Once champions of England, Blackburn Rovers have fallen on hard times since their purchase by the deeply unpopular Venky's Group. An increasingly empty Ewood Park tells a sad story – fans of the club are gradually falling out of love with their team.
Rovers' EFL Cup clash with Crewe drew only the most ardent of fans to Ewood Park // PA Images
It's a Wednesday night in August 2016 and my club, Blackburn Rovers, are rock bottom of the Championship following a hat-trick of defeats. Shane Duffy has scored three own goals in two games, adding a red card in the second for good measure, and much of Twitter is now laughing at our expense.
The unrest surrounding Venky's – the Indian-based chicken meat processing company who own the club – rises to the surface once more. Robbie Savage promises Blackburn fans airtime on his BBC 606 show to "tell the nation what is happening" at his old club. An online petition surfaces, calling for an official FA investigation into the running of the former Premier League champions.
I should feel sad and angry about this sorry state of things, and to some extent I do. But the main emotion I am experiencing at this point is apathy. Can I actually bring myself to care anymore?
I visit my grandparents and talk about this. "You used to be so obsessed," says my grandma. "You got a lot of pleasure out of watching that club." She's right – I really was, and I did. So where did it all go wrong? How did I go from a young Rovers fan trying to persuade his parents to drive back for a home match mid-way through a holiday to Cornwall (they said no, selfish sods – it's only a 700-mile round trip) to falling out of love with the club altogether in the space of a decade?
Roy Hodgson's Blue and White Army
The first Blackburn game I saw live was in 1998, just three years after the club were crowned champions of England. Managed by Roy Hodgson, we lost 2-1 at home to Coventry City. Despite the result compounding a poor start to the season – for which Hodgson paid with his job two weeks later – the seeds were sewn for my infatuation with Blackburn Rovers.
My dad bought us tickets for other home games that season; before long, replica shirts, lampshades and pin badges followed. A group of family friends were always allocated my bedroom when they came to stay, and christened it 'Rovers Heaven' because of the sheer volume of merchandise.
At my eighth birthday party, hosted at the ground, I was even allowed to sit in the manager's 'hotseat' and select a backroom staff from my primary school peers (some are still bitter they didn't make the cut). Plenty of kids at my school supported Rovers, so Monday morning chats about whether Darren Peacock deserved to keep his place at centre-back weren't uncommon, even at a young age.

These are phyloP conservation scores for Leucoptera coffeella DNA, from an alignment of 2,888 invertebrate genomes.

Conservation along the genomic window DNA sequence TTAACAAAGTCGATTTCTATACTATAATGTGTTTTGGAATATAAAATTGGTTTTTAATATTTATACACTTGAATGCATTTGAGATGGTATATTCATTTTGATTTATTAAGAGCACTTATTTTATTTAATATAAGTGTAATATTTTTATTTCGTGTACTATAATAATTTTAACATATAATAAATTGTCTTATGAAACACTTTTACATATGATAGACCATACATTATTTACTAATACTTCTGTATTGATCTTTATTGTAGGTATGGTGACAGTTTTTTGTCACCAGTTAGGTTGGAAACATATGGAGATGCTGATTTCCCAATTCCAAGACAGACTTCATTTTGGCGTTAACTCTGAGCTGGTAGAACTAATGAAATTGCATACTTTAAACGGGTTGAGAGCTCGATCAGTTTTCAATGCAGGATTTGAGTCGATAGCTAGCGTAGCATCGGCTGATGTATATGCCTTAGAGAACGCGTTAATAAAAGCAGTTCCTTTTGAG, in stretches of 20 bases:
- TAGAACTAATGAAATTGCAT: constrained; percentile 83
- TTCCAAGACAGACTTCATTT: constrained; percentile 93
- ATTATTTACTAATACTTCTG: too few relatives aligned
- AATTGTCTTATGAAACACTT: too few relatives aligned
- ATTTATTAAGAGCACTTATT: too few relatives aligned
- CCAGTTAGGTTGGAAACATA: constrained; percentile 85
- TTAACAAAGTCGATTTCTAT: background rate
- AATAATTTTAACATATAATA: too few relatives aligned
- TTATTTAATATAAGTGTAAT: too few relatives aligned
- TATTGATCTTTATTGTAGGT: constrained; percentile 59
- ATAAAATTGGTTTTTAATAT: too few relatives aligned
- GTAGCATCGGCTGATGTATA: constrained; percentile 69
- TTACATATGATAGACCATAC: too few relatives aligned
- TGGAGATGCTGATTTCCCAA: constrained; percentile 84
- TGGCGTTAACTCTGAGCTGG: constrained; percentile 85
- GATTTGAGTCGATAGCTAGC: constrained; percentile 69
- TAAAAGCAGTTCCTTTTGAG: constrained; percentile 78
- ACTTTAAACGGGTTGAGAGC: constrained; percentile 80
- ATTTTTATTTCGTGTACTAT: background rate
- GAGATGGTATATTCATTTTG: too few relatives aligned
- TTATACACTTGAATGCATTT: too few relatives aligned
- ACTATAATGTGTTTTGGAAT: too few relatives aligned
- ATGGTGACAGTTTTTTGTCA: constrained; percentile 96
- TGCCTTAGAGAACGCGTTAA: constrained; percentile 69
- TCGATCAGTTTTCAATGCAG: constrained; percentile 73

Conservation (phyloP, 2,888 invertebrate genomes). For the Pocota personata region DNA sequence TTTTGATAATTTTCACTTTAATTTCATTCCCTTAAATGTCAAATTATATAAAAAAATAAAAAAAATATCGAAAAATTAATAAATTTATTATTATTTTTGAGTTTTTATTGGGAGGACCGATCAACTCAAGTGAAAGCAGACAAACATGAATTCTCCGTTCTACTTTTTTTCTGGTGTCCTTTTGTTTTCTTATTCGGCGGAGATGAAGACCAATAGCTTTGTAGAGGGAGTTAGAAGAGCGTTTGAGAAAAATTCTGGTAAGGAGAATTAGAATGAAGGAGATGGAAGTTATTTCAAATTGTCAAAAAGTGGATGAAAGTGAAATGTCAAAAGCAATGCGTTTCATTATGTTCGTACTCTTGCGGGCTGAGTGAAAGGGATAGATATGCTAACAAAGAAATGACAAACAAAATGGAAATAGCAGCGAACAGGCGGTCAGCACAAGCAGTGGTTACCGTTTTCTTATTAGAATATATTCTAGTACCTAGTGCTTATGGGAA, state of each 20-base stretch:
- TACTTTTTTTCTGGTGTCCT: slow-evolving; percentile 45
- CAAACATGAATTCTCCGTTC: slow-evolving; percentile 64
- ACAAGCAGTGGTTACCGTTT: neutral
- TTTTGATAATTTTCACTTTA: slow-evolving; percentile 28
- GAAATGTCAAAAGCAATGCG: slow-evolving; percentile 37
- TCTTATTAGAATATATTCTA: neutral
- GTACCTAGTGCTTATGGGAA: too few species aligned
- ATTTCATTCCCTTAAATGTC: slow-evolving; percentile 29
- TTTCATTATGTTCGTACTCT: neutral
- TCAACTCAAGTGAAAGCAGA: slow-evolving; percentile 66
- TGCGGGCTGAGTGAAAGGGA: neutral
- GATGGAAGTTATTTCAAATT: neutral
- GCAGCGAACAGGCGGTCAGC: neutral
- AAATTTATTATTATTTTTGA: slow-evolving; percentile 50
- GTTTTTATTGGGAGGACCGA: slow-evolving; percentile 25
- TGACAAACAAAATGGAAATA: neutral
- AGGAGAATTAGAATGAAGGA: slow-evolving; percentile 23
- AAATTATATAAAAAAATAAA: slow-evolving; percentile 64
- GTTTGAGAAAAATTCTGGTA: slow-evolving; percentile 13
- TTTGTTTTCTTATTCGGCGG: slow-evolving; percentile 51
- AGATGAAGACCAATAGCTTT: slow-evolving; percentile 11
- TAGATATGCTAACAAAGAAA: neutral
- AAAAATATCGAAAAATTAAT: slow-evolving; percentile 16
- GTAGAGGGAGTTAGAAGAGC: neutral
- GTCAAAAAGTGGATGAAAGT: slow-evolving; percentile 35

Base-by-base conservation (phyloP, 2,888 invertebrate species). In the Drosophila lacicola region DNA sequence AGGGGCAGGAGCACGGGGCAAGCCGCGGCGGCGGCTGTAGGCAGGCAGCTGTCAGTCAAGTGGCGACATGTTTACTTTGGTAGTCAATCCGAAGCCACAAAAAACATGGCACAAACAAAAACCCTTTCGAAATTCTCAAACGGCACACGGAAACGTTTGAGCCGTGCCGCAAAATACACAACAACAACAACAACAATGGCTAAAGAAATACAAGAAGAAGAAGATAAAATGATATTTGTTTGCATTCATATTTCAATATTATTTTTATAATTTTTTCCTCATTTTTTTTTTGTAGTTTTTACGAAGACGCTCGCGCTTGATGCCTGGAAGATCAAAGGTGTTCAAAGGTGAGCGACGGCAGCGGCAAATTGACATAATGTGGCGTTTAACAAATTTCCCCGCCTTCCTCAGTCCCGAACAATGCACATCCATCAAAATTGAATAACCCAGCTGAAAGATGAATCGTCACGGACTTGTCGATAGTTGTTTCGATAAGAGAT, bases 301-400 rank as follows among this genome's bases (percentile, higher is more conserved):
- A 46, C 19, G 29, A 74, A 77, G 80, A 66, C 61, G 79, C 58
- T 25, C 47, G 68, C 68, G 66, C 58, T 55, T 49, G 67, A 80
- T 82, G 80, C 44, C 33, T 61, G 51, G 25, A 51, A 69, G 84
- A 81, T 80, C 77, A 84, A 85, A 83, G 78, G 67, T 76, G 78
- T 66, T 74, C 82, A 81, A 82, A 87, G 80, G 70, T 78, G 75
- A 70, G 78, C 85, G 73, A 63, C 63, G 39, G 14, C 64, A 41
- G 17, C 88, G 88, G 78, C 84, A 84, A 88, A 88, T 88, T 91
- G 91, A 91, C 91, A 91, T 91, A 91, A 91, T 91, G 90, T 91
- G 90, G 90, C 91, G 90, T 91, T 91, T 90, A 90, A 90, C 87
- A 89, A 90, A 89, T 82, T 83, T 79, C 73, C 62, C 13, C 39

Rovers finished 19th in my first season watching, thus dropping into the second tier, but Graeme Souness took over in March of the following campaign. By the end of the next term we'd pinballed back up to the Premier League, and won the League Cup within the year. Watching that victory at the Millennium Stadium, I was convinced, was the best thing that had and would ever happen to anyone. I was bloody right as well.
Although I still went to matches during those couple of second-tier years, with Premier League status came season tickets in the Riverside stand, sat in row one so that we got an unobstructed view. It was only £60 for me for the year, and free for my seven-year-old brother.
Naturally, nine-year-old me started writing to Souness, suggesting formations for forthcoming matches and hinting that he should get a youth scout to sign me up. He replied – including a signed photograph – but declined to put me straight into his starting XI. Still, I probably broke the world sprint-round-the-garden record when I opened that letter.
For a good while, Rovers became and remained a formidable force, and we kept our season tickets in those same seats for years. The new millennium dawned and, on their day, Blackburn could hold their own against anyone. Under Mark Hughes we were branded 'the bully boys', and one memorable victory under his watch came against Manchester United: a 4-3 win thanks to a hat-trick from David Bentley.
Rovers also enjoyed European adventures during these golden years, taking on the likes of CSKA Sofia, Basel and Feyenoord in three dalliances with the UEFA Cup. As well as watching home ties against these sides – little old Blackburn giving some continental big-hitters a run for their money – I upped my game in terms of domestic away matches, going berserk in away ends at the likes of Stamford Bridge, St James' Park, and even a couple of Wednesday night trips to Craven Cottage. Would this small town club ever stop punching above its weight?
All Good Things